2012: Theatre Round-Up

2012 was a big year for Britain… The Olympics and Paralympics in London, the Jubilee, numerous sporting and cultural events – including The World Shakespeare Festival, the Globe-to-Globe Festival, the biggest ever Edinburgh Fringe Festival and one hell of a lot of plays and musicals…

Who knows what 2013 has in store for us: the recent “speak-out” from Danny Boyle and Nicholas Hytner on the importance of regional theatre implies that this element of England’s theatrical scene is truly under threat. We can only hope that this lobbying will have some effect on Maria Miller, culture secretary. As Boyle says –

Not one of those [artistic directors, including Hytner] has been even approached by this woman […] That is outrageous. This is cultural life of our country. She is the minister of fucking culture. I mean, come on.”

Time will tell, and hopefully the pressure will continue. Big names hit London next year with exciting new fixtures including the Michael Grandage Company’s offerings – I’m particularly excited about the Whishaw/Dench combination later in the year, despite their ridiculous “we’re newbies!” marketing campaign – and the Tony-award winning smash hit The Book of Mormon. The Life of Galileo at the RSC should be good, but who knows what the rest of the year will hold after March when the Arts Council are due to announce their funding. What will the government do with the generation that it has “inspired” in 2012? Leave them hanging? Follow up on promises? Or drop them completely…? The playwright Fin Kennedy has launched a campaign alongside his petition against the Ebacc, in this case for theatre-makers urging them to document the effect of Arts Council cuts on their work – so fingers crossed for a continued group effort (get involved).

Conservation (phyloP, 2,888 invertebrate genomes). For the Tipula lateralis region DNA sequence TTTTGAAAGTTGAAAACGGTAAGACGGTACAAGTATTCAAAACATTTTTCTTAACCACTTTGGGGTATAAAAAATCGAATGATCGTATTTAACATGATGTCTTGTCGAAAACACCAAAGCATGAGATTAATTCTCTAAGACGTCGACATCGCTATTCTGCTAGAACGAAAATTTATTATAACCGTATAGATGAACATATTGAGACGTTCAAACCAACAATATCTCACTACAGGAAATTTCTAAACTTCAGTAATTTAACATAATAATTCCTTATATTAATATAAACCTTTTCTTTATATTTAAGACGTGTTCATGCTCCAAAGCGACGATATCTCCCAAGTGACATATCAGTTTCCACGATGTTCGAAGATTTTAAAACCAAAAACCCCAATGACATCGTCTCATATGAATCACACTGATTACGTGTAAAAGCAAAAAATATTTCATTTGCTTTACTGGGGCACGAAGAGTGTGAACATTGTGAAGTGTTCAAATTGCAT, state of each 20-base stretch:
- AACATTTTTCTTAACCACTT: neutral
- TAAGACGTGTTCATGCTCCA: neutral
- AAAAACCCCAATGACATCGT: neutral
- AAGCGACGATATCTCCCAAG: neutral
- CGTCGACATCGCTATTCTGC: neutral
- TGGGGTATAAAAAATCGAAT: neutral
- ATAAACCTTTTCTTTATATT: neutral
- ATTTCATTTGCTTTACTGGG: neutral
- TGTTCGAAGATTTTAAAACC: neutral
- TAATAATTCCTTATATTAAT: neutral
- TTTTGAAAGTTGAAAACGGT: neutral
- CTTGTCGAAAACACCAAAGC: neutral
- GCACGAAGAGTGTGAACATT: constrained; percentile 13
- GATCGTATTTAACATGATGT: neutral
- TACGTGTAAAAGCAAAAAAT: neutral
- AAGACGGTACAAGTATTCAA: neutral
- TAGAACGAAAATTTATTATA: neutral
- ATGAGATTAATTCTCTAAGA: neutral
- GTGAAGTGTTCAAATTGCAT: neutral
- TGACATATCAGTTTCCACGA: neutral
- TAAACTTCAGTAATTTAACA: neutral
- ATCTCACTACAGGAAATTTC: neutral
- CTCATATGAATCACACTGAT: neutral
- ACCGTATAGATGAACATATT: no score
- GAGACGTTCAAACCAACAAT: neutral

But what did happen this year? From this end, I can only report what I have seen – and can only document that for which I haven’t lost the ticket – and although for me 2012 has been my biggest theatrical year in terms of seeing and writing about theatre, there is so much I have missed. Nonetheless, the following is both a log of most of the shows seen, links to reviews and features, and the highlights of 2012.

JANUARY began with my old theatrical home in the West Midlands, catching Caroline Catz in Top Girls at the Warwick Arts Centre, alongside WUDS’s very own A Clockwork Orange – a film noir version that involved copious amounts of facepaint and some psychedelic set perspective. Shakespeare this month was restrictd to Bailey’s Taming of the Shrew at the RSC, a bed-time romp that made an interesting interpretation of the “Kate problem”. The RSC’s Matilda in London was a childhood dream – and swings will never be the same again.

FEBRUARY was less delicate with some slightly less comforting renaissance drama, with Cheek by Jowl’s audacious ‘Tis Pity She’s A Whore on tour at the Warwick Arts Centre and the original incarnation of The Changeling at the Young Vic, which to my memory was considerably more disappointing than reviews seem to be saying it is this time around. Mogadishu caused havoc with its Midlands audience, and Whole Hog Theatre Company – who are producing Princess Mononoke with Studio Ghibli’s blessing at the New Diorama in April next year – had their inaugural production, Dangerous Liaisons.

I saw Jerusalem for the second time in MARCH at the Loft theatre in Leamington Spa, in its first amateur production. Without the sterling cast of the Ian Rickson production, some characters didn’t read – an interesting insight into the most recent British “modern classic”. Orla O’Loughlin’s touching For Once at the Warwick Arts Centre spurred me on no end with my own production of Agatha which showed at the Institute for Advanced Teaching and Learning in Coventry. Student writing flourished elsewhere with Warwick’s own Vile Bodies also showing at the V&A in London. The month ended with a trip to New York – which included a rather ridiculous War Horse – that was only saved from its huge, loud audience with some astonishing puppetry.

APRIL brought a tonsillectomy and a disappointing Comedy of Errors at the RSC. The Chis Mullins diaries in the form of A Walk on Part at the Soho Theatre were a merciful break from domestic monotony, but I didn’t venture out much otherwise.